There are two kinds of barristers, those who tend to rise early to work and those who tend to stay up late to work. It appears that legendary Irish politician and barrister Daniel O’Connell was one of the former.
From the Evening Herald (Dublin), 27 August 1921:
“Along the quiet south side of Merrion Square are many interesting old mansions that once housed some notable figures in the public life of Ireland… No 58 (formerly 30 Merrion Square South) was the town residence of Daniel O’Connell during most of his public career.
An interesting sketch of the house during O’Connell’s residence there is to be found in ‘Sketches of the Irish Bar.’ Writing of the year, 1823, the author says –
‘If any of you, my English readers, being a stranger in Dublin, should chance, as you return upon a winter’s morning from one of the ‘small and early’ parties of that raking metropolis – that is to say, between the hours of 5 and 6 o’clock – to pass along the south side of Merrion Square, you will not fail to observe that among those splendid mansions there is one evidently tenanted by a person whose habits differ materially from those of his fashionable neighbours.
The half-open parlour shutters and the light within announce that someone dwells there whose time is precious to permit him to regulate his rising with the sun. Should your curiosity tempt you to ascend the steps, and, under cover of the darkness, to reconnoiter the interior, you will see a tall, able-bodied man standing at a desk, and immersed in solitary occupation. Upon the wall in front of him hangs a crucifix…
He is unquestionably a barrister, but apparently of that homely, chamber keeping, plodding cast, who labour hard to make up by assiduity what they want in wit.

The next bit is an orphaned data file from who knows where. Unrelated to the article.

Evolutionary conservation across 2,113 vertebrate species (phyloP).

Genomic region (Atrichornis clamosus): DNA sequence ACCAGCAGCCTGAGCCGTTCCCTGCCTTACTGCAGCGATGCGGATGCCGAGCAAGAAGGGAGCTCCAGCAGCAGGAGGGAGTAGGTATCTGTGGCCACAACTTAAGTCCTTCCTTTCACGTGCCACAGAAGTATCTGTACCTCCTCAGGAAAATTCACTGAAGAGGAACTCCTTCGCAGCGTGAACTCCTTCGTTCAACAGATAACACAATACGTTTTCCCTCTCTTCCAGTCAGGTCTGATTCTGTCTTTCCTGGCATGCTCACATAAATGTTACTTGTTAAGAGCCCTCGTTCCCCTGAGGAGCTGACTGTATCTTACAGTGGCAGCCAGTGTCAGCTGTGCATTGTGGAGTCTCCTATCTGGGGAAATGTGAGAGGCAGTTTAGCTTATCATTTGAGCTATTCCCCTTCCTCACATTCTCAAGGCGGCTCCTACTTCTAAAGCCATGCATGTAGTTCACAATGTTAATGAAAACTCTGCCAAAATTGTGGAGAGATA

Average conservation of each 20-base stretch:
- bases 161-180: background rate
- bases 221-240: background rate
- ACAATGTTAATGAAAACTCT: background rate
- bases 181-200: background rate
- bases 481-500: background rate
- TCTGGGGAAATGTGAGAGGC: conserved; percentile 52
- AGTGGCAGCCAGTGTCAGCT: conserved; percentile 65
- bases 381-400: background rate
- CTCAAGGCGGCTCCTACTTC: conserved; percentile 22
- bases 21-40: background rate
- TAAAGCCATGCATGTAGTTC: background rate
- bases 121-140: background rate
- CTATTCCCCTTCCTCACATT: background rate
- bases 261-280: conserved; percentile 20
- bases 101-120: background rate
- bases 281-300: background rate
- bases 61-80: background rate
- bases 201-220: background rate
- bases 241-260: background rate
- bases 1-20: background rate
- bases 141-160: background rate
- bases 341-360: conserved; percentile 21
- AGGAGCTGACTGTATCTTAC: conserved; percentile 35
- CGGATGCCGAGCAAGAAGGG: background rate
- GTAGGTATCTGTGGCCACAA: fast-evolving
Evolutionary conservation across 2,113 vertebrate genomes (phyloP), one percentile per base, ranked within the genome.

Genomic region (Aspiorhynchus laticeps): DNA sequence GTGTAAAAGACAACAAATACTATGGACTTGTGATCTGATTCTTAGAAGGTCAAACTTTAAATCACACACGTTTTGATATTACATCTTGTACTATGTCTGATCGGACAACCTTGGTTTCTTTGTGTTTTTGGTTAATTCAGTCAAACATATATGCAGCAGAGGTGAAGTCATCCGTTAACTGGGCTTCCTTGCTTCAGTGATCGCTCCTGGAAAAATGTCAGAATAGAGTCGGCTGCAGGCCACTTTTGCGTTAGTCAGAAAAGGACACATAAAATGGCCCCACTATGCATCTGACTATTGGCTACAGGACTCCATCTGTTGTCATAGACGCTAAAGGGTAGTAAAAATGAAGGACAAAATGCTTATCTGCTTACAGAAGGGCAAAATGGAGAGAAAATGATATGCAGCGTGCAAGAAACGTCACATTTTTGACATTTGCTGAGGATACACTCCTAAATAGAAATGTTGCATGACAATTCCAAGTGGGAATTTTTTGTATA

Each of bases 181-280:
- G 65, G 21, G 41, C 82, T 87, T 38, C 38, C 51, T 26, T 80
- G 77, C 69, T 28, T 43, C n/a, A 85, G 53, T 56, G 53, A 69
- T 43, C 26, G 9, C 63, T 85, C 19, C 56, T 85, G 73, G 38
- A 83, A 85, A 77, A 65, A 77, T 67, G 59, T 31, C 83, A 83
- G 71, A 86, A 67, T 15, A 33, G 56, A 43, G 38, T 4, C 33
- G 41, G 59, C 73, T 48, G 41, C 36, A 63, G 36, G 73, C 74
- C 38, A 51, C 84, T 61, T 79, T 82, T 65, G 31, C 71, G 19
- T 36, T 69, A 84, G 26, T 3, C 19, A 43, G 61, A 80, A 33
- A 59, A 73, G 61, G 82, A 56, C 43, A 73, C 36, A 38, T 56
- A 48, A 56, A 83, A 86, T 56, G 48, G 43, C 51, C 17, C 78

Should you happen in the course of the day to stroll down to the hall of the Four Courts, you will not be a little surprised to find the object of your pity miraculously transformed into one of the most bustling, important, and joyous personages in that busy scene.’
On the occasion of O’Connell’s release from prison in 1844, thousands thronged the route from the jail to Merrion Square, and on reaching his house, Dan addressed the people. It was evidently a frequent practice of his to address his admirers from the balcony of this house, and old prints of the period depict him standing outside the window with his outstretch hand expended over the iron railing towards the crowds below.”
In contrast to O’Connell’s early-bird hours, 20th century Irish barrister and politician Cecil Lavery, KC, subsequently Attorney-General and Judge of the Supreme Court , preferred to get all his work done before bedtime.
A newspaper write-up from the 1930s describes Mr Lavery as having ‘one of the largest practices ever enjoyed by an Irish KC.’ Posing the question – what is the secret of his success – the writer of the article concluded that
‘talent has much to say, but industry has even more. Mr. Lavery rarely ceases work before three o’clock in the morning. That is the lot of the successful barrister, though the junior suffers more in this respect as a rule than does the senior. The barrister’s life is one of the hardest though it looks one of the most pleasant. Few of the busy men cease to delve into dusty tomes before 2 o’clock any morning. And they are in the Law Library at 10 o’clock.”
An interesting feature of the O’Connell account is that it describes its subject as working standing up at a desk, without any indication that this was in any way unusual. An 1898 description of the country residence of Chief Baron Palles likewise references a standing desk. It is only now that standing desks are coming back into fashion!